As far as birthday parties, I feel your pain. We live in a wealthier area of the country and everyone gets $25+ presents for children’s birthday parties. What I have done is to set a $5 limit on presents for birthday parties by stocking up on clearance toys at Target, going to the dollar store or using those $10 off $10 purchase coupons that I get for Kohl’s in the mail every once in awhile. I REFUSE to let silly “Keeping Up with the Joneses” feelings keep me from my goals! 🙂 If you have older children, could you have them buy their friend’s presents out of their chore/allowance money?

      As far as kids’ activities/Girl’s Nights Out, etc I have found that I just don’t do as much of that anymore. I will go to a Girl’s Night Out at someone’s home or eat dinner first and then just get dessert if at a resturant. Another solution for me has been to host or to suggest inexpensive day trips with friends. Last night, I hosted a Movie Night for my daughter’s 11 friends. It only cost me $5! I made cupcakes and popcorn and we watched “The Princess and the Frog” on Netflix. I am finding myself getting creative. Good luck!

      • Christy says:

        Our circle of friends has set a $10 limit on birthday gifts. I often buy $10-$20 gifts for less than $10 w/ coupons/clearance, etc. but they are none the wiser and I’m pretty sure a lot of them do it too!

      • Elias says:

        I didn’t even think of the Kohls coupons. That’s an awesome idea! Thanks!
        I also love your movie night idea. A lot of my friends are in the same money situation so maybe I’ll suggest a movie/potluck for our next get together. 🙂

    • Jessica says:

      I feel your bday pain! I tend to buy kid bday presents in bulk. I pick one girl, one boy gift, and when I find a good one on sale, I’ll buy 2 or 3 so I have the next few parties covered. Also, I use note cards bought on clearance instead of birthday cards (save $3). Reuse gift bags or use wrapping paper when giving them (save $1). Use tie ribbon, not premade bows unless bought on clearance. I tend to buy paper after xmas, they always have paper that is pretty neutral- plain silver mixed with a pink bow for example. In addition, I’ve stopped accepting every invitation. My rule of thumb is that if I’ve never heard their name, we don’t go. No random kids just because they are in the class.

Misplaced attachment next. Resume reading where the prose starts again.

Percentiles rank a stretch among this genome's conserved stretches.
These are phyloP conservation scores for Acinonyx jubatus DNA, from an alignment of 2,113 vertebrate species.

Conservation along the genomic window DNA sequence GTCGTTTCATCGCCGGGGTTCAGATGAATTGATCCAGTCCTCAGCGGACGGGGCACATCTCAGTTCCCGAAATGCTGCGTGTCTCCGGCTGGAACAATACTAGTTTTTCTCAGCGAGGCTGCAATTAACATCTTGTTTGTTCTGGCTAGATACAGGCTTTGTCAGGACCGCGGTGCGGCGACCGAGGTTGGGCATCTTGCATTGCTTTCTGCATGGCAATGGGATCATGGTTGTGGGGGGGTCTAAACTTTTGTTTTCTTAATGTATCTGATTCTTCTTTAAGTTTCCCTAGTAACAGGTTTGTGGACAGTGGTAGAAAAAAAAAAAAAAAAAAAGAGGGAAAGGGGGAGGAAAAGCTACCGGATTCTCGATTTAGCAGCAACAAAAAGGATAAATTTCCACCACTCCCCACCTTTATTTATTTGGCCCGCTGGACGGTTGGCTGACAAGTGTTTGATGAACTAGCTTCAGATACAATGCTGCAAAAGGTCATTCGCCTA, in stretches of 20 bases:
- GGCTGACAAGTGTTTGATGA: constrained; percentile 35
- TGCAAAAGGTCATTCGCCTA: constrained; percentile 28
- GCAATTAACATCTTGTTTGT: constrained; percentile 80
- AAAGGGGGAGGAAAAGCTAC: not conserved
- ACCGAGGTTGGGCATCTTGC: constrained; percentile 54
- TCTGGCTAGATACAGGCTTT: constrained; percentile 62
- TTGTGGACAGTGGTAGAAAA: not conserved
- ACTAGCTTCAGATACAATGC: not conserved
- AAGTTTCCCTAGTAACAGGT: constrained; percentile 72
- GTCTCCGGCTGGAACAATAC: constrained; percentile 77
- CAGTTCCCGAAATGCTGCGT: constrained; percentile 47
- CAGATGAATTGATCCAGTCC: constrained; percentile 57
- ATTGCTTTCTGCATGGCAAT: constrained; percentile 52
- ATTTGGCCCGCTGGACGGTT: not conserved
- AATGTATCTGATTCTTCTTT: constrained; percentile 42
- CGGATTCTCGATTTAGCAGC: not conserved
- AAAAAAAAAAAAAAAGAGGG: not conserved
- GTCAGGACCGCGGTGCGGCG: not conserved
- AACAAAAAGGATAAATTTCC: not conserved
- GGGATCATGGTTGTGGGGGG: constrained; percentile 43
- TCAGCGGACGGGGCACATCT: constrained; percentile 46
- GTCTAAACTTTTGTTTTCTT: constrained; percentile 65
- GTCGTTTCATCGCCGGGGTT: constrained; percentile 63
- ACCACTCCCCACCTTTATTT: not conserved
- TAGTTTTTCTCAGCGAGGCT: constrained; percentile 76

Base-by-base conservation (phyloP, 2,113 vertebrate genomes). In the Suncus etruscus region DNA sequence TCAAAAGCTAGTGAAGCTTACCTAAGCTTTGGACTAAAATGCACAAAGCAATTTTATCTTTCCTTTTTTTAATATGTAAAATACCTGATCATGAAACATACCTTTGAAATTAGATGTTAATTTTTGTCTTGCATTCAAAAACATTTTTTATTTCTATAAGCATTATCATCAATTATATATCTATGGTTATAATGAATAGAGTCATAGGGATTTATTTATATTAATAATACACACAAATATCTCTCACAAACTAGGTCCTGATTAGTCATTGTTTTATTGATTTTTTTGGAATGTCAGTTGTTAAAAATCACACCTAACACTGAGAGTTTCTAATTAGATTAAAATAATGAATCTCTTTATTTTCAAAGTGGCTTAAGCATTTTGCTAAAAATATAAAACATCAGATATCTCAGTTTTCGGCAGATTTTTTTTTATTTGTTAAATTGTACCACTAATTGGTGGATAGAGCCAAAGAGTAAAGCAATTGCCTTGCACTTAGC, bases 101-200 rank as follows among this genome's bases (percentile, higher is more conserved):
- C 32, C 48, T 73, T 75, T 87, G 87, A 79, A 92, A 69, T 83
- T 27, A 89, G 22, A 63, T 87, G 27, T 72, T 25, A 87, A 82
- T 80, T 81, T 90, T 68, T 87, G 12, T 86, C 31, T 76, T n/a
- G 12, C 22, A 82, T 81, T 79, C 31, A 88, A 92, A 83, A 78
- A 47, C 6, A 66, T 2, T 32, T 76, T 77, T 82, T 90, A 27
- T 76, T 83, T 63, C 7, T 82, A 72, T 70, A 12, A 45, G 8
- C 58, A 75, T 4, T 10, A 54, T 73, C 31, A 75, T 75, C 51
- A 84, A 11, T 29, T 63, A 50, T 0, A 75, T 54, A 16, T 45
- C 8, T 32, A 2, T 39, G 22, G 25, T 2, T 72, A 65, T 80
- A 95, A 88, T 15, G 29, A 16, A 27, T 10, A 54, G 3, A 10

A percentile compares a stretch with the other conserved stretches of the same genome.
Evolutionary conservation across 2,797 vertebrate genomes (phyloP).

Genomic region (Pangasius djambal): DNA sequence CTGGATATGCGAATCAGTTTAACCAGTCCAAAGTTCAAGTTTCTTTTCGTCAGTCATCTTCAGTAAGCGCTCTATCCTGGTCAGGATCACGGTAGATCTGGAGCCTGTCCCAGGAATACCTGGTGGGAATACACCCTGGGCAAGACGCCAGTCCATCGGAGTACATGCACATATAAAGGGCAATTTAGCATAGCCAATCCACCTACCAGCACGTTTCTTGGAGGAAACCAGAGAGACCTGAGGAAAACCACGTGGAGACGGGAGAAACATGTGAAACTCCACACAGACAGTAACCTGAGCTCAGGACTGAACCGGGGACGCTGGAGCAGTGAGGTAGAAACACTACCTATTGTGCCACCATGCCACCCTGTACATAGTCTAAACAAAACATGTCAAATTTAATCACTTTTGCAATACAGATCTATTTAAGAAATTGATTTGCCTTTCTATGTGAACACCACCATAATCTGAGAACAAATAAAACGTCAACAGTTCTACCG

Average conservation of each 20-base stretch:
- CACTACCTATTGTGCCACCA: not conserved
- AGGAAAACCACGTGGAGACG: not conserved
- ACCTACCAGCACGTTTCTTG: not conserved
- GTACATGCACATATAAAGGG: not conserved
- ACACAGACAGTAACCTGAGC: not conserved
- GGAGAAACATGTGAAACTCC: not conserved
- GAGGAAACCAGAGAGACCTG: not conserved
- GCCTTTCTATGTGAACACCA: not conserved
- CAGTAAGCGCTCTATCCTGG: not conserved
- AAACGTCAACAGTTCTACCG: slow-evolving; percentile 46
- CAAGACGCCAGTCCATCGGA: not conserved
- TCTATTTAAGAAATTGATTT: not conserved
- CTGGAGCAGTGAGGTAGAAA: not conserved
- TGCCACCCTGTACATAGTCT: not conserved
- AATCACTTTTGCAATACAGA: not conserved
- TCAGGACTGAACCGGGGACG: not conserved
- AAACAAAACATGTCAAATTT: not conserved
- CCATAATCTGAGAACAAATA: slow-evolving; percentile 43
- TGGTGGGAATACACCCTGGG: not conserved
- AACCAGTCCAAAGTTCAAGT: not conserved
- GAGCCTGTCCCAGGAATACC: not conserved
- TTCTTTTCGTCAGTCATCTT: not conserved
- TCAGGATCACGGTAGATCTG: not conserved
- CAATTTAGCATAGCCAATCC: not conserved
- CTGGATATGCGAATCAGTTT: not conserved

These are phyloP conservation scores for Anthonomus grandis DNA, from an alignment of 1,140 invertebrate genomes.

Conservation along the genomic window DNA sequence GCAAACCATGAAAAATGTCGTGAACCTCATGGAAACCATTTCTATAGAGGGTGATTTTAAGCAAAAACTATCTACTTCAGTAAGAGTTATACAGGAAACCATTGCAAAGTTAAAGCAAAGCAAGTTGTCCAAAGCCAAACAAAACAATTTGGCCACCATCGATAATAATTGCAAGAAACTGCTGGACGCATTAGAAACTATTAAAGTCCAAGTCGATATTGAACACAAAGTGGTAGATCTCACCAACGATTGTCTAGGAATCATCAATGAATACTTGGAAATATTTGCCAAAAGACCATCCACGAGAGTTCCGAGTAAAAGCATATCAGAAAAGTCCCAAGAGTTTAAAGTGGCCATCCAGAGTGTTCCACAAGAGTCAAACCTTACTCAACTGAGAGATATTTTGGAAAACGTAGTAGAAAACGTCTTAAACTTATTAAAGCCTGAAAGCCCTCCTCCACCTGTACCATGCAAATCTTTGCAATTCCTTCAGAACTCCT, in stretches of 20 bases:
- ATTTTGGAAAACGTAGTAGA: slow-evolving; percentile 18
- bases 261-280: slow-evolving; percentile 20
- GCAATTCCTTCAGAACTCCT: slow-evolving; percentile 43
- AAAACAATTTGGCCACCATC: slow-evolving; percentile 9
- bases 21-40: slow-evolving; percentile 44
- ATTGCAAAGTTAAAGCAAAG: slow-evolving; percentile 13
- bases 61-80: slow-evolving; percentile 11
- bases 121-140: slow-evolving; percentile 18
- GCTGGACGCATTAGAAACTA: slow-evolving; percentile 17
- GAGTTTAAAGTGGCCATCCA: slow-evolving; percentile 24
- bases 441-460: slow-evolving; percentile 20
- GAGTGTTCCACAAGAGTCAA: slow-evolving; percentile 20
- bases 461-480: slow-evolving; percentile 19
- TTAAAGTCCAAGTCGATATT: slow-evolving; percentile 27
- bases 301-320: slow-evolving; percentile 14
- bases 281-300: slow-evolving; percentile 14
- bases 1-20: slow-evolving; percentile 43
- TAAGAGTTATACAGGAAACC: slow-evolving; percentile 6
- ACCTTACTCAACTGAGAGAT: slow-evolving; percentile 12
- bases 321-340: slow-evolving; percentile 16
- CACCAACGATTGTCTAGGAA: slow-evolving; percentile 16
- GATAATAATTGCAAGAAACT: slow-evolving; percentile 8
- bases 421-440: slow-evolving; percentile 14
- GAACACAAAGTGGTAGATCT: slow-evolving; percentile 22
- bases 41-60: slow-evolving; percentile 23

And on vacation, don’t eat out. Saves a fortune. And everywhere you go- eat before you go places and carry bottled water for everyone all the time.

      Also, I only go out with my “Joneses” every 2 out of 3 times there is an invite. When something pops up that I think costs more than the fun it’s worth, I don’t go. (concerts, theme parks etc). Then I try to make plans to either get together for pizza, bbq, or something low key. If we all go to eat, I try to lean towards a BYOB place, that makes a difference.

      I don’t buy stuff for my kids at the store. Period. If my daughter, who is 5, wants something, she has to earn it. Chores, etc. It makes her SO excited when she finally gets it. I just tell my 3 yr old to put it on his bday list.

      Also, our library has a music section, maybe you could borrow new music? Good Luck!

      • Elias says:

        I love that your kids have to earn new things! I need to set up some basic chores around the house. What kind of chores does your daughter do?

        I’m good about not buying them large purchases in a store. It’s the little trinkety stuff that at the time seems like no big deal. For example, last night we went to a drive in movie, which was only $9 for a family of four and we brought our own food/drink. Well of course there was a vendor selling light up swords, flashlights, etc. The kids did pretty good. My 2 yr old says “We not getting lights today,” which i was impressed! So as soon as she started getting ancy during the move, I bought the stinking flashlight/lollipop toys and a soda for myself. This morning the flashlights are somewhere at the bottom of the car not being played with and I’m kicking myself for wasting $10 on what was suppose to be a cheap night of entertainment. How many times do I have to make these mistakes? Okay, I’m done beating myself up now. 🙂

        I didn’t even think of checking out music from the library. I think I’ll go see if they have anything good today. Thanks!

        • Jessica says:

          Don’t beat yourself up, it happens. It sounds like the little one is getting the right expectations. That is key. After a while, I started to think ahead about what is likely going to happen. For example, I bought a few of those glow bracelet packages at Target, 15 bracelets for $1. Just when we got to the 4th of July fair, those came out for the kids. They were thrilled (no request for anything glow, swirly) We packed drinks and I told them they could get ice cream. It helps to set expectations though I still felt bad when I didn’t let them do ALL the activities some of their friends did, but I’m not spending $20 on kids crafts!! Sometimes I will tell them they have $5, spend it however you want. They seem to really respond to the freedom and my daughter is so cute b/c she carefully weighs what she wants the most. We talk about the best value to her, is it $3 lemonade or $2 face painting and a $1 cookie?